Gelcoat repair is inevitable for the vast majority of boats after a sustained period of time on the sea. Common gelcoat repairs are often applied for spider web cracks or eroded gelcoat to the point where the base laminate is starting to show.
The good news is, the vast majority of gelcoat repairs are easy to undertake and will save you lots of money by repairing them yourself.
Prepping the damaged area for repair
To ensure a successful repair the area must be prepped accordingly.
The first step is to chip or grind down any damaged material and finish feathering the edges with a course sandpaper such as 240-grit. This will give the new layer of gelcoat a suitable are to bond with. Care should be taken to not sand down too far and reach the glass.
Once the area has been sanded down, it should be wiped with Acetone to remove any contamination.
FibreGlassDirect supply 6 standard gelcoat colours; White, Black, Dove Grey, Dark Olive, Bright Blue and Clear. The clear gelcoat may also be pigmented if required. One or more mixes of pigment may be required to achieve an exact match to the rest of the boat.
Gelcoat must be mixed with 2% catalyst based on an average room temperature. This will give a working time of approximately 20 minutes. In colder conditions, more catalyst may be added but generally no more than 3% should be used. Likewise, in warmer conditions less catalyst may be needed to slow down the curing time, but no less than 1.5% should be used. If the gelcoat is allowed to cure too quickly, it will create air bubbles that will appear when sanding takes place after the cure.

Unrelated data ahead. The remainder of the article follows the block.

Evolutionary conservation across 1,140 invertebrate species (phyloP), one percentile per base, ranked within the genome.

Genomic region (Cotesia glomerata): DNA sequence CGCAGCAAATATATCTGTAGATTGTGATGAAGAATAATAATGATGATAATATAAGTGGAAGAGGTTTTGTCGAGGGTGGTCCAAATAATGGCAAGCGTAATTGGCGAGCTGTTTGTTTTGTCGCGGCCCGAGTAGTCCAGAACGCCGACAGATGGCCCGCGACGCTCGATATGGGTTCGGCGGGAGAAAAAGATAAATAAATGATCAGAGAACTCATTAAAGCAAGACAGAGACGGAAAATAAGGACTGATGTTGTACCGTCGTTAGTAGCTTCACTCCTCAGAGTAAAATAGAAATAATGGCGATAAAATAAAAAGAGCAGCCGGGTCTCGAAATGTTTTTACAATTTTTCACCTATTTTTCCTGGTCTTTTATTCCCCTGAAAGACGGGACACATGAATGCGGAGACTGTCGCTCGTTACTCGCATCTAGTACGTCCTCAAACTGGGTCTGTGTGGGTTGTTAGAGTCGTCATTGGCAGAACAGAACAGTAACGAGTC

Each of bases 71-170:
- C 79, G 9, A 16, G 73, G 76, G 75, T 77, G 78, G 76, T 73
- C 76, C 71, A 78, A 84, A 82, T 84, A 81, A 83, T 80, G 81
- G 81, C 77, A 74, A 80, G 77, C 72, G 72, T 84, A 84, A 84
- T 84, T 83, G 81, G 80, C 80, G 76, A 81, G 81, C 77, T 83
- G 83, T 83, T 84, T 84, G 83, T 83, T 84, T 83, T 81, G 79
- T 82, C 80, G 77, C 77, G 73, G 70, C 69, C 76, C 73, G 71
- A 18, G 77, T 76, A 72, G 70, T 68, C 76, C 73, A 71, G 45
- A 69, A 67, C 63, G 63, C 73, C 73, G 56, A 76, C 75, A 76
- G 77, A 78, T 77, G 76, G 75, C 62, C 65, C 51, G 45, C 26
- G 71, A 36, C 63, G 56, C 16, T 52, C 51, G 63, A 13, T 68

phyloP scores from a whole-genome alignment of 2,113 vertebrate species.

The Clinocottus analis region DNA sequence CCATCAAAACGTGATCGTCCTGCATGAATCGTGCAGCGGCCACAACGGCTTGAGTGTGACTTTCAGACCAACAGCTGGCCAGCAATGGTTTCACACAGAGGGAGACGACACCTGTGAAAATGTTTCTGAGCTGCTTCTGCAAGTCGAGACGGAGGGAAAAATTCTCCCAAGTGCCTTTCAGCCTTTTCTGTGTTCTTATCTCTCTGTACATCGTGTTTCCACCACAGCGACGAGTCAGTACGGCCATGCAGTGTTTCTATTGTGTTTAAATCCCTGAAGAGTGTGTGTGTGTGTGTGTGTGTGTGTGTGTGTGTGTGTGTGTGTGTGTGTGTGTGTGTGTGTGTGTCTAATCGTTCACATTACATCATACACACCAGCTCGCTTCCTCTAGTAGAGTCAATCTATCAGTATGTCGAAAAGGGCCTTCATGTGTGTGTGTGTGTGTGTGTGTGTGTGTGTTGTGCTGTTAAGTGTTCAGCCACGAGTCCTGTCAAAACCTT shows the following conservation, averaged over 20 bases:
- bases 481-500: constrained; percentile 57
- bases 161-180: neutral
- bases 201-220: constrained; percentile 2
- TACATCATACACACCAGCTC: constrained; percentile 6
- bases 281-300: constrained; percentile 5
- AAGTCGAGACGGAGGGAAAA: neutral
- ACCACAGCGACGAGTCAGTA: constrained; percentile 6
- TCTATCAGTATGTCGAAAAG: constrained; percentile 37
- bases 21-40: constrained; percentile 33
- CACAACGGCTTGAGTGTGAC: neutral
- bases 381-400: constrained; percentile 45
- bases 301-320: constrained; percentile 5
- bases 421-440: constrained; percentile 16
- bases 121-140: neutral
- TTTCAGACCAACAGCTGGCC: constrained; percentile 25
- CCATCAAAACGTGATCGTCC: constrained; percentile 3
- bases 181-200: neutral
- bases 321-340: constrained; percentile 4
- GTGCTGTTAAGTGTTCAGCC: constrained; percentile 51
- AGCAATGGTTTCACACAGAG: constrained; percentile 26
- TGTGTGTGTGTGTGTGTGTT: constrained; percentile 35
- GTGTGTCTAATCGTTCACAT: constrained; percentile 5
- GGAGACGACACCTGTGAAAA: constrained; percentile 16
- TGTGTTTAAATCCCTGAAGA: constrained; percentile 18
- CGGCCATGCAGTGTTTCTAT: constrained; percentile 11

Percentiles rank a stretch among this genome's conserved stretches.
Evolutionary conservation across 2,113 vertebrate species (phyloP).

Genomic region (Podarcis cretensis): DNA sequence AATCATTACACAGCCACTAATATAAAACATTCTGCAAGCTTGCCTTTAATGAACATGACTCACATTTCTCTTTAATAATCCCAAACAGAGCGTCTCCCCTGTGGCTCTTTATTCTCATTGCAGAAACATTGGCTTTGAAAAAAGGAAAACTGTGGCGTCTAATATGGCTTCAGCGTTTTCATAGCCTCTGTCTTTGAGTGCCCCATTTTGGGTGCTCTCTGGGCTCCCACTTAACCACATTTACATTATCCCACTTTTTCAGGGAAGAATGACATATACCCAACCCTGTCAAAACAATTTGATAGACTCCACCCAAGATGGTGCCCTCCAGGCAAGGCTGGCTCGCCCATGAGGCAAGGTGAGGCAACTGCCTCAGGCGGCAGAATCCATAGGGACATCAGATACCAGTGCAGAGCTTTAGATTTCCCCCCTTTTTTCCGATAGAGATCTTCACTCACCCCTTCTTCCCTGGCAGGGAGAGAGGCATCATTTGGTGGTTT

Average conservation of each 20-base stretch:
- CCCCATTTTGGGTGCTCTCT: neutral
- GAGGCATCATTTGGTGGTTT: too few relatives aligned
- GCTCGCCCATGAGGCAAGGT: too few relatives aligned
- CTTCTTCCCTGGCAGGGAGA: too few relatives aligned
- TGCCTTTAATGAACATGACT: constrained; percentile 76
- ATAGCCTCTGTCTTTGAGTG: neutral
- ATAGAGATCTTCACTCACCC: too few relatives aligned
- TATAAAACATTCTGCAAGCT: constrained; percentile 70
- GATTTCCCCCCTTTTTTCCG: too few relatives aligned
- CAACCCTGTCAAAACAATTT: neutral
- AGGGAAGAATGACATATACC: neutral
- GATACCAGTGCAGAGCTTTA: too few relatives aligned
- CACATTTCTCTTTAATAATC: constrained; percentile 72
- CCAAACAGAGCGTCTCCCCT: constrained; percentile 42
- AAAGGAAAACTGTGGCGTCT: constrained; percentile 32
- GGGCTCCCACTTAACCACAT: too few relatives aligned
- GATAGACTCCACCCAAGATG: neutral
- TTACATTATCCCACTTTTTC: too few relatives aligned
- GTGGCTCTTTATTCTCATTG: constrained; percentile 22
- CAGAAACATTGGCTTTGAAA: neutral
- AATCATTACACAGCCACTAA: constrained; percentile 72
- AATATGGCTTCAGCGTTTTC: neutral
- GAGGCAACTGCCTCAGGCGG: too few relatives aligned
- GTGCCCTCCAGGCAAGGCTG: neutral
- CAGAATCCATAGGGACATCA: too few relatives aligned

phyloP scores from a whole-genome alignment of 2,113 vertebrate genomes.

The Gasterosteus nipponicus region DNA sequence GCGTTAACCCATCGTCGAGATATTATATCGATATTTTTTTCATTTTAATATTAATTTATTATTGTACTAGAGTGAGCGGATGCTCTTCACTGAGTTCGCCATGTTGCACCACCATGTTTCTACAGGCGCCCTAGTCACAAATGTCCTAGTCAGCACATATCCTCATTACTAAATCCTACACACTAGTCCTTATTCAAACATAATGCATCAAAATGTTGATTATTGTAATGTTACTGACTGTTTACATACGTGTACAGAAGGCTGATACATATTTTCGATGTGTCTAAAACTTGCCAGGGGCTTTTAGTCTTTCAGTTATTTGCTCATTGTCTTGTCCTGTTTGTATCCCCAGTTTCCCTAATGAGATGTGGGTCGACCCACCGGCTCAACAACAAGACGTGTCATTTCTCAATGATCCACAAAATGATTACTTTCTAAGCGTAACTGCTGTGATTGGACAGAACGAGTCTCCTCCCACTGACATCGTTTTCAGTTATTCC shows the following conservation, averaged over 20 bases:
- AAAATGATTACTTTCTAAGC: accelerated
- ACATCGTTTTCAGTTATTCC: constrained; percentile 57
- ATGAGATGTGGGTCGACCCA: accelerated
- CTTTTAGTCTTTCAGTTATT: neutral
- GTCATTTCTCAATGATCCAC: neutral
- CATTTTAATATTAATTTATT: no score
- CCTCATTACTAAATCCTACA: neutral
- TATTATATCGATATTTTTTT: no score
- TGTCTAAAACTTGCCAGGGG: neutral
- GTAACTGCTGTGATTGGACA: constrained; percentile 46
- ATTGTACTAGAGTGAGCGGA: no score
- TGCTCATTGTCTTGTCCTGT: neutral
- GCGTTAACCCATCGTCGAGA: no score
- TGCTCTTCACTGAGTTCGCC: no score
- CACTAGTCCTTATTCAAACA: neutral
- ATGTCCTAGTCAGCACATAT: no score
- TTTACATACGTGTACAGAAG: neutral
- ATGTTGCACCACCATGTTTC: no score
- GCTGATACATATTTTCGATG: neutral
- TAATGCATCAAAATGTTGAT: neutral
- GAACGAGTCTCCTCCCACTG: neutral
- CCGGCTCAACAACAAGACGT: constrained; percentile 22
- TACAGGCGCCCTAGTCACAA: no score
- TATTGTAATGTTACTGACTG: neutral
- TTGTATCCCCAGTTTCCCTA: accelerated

Depending on the depth of the repair, apply the first layer with a brush (for very shallow repairs, a match stick may be used to apply the gelcoat) so that it is thick enough to cover the damaged area and overlapping the masking tape. Remove the masking tape before the gelcoat fully cures. This will leave a clean edge without disturbing the hardened new layer of gelcoat. After applying the gelcoat to the repair, cover the repair with sandpaper, ensuring that there is no trapped air. This will help reduce sanding when the repair is dried.
If 2 layers are required it is important to sand the first layer once cured to allow the new coat to stick.
When the Gelcoat has fully cured, the area should be sanded. We recommend using wet and dry sandpaper. Wet sanding the cured area will reduce sanding time and stop the sandpaper from clogging. We would also recommend to start with a course sandpaper such as 240grit and work up to 1000 grit. Work to sand the area so that it becomes flush with the untouched area and blend edges accordingly finishing with the 1000 grit sandpaper.
To add shine and to remove any of the finer scratches from sanding, a handheld, motorised polisher may be used with a lamb’s wool pad. Farecla compounding pastes work particularly well for adding shine.
To purchase any of the gelcoats mentioned, accessories such as wet & dry sandpaper or compounding pastes, visit our online shop FibreGlassDirect. We offer fast, nationwide delivery across the UK and Ireland.